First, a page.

One final thing, and I say it carefully. I’m all for standing up for rights, particularly the rights of others. But sometimes we are trying to be so empowered that everything becomes an issue, when perhaps we should be a little more grateful and a little less determined to have our way. You can see why I want to be careful here. I don’t want oppression in any form to thrive, and we need to stand against it. But in our individualistic society we might end up seeing everything through a distorted lens of self and rights and see injustice and oppression where there is none.

Life is full of things that are fair and unfair, good and bad, reasonable and unreasonable, tragic and heroic. Let’s think twice before jumping on the bandwagon, beating our chests with righteous indignation, and have a closer look first at the facts. Then if it deserves our concern, let’s give it the right amount of attention and energy, and save ourselves, and others, the ignominy of being wrong or guilty of a beat up, or of diluting the meaning of a word that should still be used,  if perhaps more sparingly than it is.


Author: Terry Lewis

I'm a guy in his 50's who thought it might be fun to write about day to day issues - the stuff that life is made of. It's helped me think and develop some deeper perspectives. I enjoyed it so much I thought I might start posting it in a blog, and here we are! I intend to mix it up as much as I can. I am a thinking kind of guy so the majority of my posts will probably have some kernel of truth or (hopefully) wisdom nestled in there somewhere. But I also hope to have some light hearted posts as well. Too much thinking can make life pretty dull! Anyway, hope you like it.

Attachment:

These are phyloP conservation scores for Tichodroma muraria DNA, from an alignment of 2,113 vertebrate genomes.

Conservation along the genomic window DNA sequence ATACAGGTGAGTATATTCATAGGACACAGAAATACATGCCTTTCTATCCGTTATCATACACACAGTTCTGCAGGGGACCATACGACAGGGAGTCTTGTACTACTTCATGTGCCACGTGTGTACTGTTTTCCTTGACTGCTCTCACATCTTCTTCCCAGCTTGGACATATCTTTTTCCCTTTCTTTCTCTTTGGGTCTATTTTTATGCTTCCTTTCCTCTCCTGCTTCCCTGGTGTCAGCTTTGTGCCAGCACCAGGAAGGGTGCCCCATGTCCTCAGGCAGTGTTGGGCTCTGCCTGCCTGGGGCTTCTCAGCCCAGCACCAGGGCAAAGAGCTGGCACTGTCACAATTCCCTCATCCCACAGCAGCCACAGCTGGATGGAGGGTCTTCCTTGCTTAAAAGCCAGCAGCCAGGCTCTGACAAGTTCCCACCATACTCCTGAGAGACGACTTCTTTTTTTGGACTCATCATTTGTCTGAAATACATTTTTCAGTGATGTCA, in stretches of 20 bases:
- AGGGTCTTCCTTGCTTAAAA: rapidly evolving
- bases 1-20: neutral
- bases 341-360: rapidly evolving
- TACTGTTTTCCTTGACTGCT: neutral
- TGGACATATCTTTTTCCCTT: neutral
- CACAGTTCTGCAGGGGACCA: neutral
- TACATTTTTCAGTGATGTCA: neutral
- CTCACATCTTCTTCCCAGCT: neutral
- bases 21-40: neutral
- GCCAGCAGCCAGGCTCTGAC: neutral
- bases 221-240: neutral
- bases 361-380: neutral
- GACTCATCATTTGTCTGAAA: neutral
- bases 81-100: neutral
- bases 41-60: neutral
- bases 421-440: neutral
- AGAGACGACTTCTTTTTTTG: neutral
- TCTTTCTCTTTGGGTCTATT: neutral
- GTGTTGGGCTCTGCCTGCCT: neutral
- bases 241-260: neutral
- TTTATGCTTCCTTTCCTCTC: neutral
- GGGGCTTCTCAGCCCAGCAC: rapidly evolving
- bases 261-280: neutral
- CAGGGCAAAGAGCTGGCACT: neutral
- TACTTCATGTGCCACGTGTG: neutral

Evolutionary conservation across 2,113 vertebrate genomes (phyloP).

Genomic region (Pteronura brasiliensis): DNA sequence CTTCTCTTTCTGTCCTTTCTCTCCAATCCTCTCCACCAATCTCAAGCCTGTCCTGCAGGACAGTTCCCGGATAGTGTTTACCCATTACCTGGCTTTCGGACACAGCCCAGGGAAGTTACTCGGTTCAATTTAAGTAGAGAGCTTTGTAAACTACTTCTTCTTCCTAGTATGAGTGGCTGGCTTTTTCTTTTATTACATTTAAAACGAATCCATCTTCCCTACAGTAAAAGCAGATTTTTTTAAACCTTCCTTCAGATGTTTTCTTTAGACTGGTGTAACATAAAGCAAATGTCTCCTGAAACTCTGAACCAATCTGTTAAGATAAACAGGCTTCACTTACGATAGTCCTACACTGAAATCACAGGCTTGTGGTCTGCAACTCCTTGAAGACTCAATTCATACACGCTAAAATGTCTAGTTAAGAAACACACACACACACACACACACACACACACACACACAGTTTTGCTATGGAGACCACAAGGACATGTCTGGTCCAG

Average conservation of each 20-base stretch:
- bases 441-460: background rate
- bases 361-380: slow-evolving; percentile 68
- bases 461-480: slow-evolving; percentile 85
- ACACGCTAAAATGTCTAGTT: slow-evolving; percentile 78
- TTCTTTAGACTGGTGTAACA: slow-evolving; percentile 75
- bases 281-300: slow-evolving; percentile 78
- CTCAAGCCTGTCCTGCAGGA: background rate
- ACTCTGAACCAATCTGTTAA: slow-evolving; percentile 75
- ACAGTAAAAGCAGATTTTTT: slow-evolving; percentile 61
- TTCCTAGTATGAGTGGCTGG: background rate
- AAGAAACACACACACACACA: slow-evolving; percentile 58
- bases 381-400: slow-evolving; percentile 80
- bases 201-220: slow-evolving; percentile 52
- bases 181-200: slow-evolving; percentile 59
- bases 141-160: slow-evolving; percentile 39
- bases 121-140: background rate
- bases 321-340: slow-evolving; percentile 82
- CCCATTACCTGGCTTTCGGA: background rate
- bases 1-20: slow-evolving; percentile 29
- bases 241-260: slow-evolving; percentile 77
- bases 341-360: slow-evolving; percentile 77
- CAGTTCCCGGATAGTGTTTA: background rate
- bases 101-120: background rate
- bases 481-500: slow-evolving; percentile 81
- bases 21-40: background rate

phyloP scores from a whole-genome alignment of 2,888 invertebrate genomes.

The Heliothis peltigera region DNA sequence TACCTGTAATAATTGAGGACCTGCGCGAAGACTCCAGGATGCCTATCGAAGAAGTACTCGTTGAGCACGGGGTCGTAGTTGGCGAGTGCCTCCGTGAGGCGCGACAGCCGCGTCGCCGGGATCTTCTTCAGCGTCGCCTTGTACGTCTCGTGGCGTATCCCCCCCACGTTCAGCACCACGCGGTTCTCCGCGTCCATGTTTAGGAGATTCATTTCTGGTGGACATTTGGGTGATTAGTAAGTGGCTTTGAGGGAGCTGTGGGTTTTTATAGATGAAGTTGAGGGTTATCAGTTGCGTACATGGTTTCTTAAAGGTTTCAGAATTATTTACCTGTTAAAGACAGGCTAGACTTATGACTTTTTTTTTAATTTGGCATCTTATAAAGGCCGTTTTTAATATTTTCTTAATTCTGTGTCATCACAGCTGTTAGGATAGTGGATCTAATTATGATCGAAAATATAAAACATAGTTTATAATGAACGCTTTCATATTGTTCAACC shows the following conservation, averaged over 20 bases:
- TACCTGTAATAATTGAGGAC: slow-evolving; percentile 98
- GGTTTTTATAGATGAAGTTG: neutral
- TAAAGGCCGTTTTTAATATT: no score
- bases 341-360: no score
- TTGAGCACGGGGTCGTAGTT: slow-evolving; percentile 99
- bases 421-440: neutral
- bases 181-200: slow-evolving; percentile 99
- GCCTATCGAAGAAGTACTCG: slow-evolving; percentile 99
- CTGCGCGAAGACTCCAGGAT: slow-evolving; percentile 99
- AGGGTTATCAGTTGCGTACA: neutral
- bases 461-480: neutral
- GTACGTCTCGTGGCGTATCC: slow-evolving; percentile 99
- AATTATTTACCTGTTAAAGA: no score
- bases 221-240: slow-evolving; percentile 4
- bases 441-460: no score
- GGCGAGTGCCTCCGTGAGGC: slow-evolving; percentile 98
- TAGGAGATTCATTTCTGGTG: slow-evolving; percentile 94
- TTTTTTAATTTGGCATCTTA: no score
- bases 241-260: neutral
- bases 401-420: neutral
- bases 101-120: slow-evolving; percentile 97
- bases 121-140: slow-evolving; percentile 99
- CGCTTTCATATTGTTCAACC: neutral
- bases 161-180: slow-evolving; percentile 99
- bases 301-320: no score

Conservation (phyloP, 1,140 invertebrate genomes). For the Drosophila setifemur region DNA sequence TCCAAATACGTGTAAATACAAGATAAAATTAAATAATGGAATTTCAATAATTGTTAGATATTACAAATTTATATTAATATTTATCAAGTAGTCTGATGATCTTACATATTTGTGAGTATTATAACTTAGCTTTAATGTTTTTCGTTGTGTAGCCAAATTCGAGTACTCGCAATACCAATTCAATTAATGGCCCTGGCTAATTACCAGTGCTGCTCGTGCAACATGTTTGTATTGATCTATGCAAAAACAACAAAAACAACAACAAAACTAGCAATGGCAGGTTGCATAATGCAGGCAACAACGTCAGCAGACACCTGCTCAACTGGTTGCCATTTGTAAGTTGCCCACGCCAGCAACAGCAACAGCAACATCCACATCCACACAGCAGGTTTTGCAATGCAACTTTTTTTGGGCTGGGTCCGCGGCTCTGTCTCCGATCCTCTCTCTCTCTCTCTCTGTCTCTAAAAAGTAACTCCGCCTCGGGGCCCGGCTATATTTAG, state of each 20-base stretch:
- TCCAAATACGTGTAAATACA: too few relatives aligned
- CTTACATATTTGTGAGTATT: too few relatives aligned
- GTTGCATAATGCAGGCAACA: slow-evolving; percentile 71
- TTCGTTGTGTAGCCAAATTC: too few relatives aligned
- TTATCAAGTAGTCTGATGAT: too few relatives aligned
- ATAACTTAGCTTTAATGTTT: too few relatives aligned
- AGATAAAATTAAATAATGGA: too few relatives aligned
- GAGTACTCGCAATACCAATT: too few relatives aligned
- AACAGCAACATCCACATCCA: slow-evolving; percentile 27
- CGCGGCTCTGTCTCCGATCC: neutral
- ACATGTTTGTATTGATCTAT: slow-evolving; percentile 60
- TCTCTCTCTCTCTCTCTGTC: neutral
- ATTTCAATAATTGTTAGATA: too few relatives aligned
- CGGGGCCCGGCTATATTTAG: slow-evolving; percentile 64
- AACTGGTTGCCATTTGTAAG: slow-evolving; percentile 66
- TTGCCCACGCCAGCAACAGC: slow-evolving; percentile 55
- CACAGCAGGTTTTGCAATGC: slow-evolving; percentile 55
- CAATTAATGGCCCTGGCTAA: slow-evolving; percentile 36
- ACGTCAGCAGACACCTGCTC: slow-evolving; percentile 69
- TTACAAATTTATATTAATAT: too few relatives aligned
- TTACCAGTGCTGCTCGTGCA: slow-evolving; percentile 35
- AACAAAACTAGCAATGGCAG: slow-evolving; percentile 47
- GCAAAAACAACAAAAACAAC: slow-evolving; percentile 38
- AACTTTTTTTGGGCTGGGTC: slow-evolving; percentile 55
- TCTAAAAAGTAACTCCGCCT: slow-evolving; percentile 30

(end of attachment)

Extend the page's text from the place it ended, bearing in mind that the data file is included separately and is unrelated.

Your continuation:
6 thoughts on “The outrage culture”

  1. On your note about the nuance and overuse of words/importance of language–it reminded me of a book I read a while back…

    “Emotions, in my experience, aren’t covered by single words. I don’t believe in “sadness,” “joy,” or “regret.” Maybe the best proof that the language is patriarchal is that it oversimplifies feeling. I’d like to have at my disposal complicated hybrid emotions, Germanic train-car constructions like, say, “the happiness that attends disaster.” Or: “the disappointment of sleeping with one’s fantasy.” I’d like to show how “intimations of mortality brought on by aging family members” connects with “the hatred of mirrors that begins in middle age.” I’d like to have a word for “the sadness inspired by failing restaurants” as well as for “the excitement of getting a room with a minibar.” I’ve never had the right words to describe my life, and now that I’ve entered my story, I need them more than ever. ”

    ― Jeffrey Eugenides, Middlesex

    But anywho. Thank you for sharing your insight, Terry!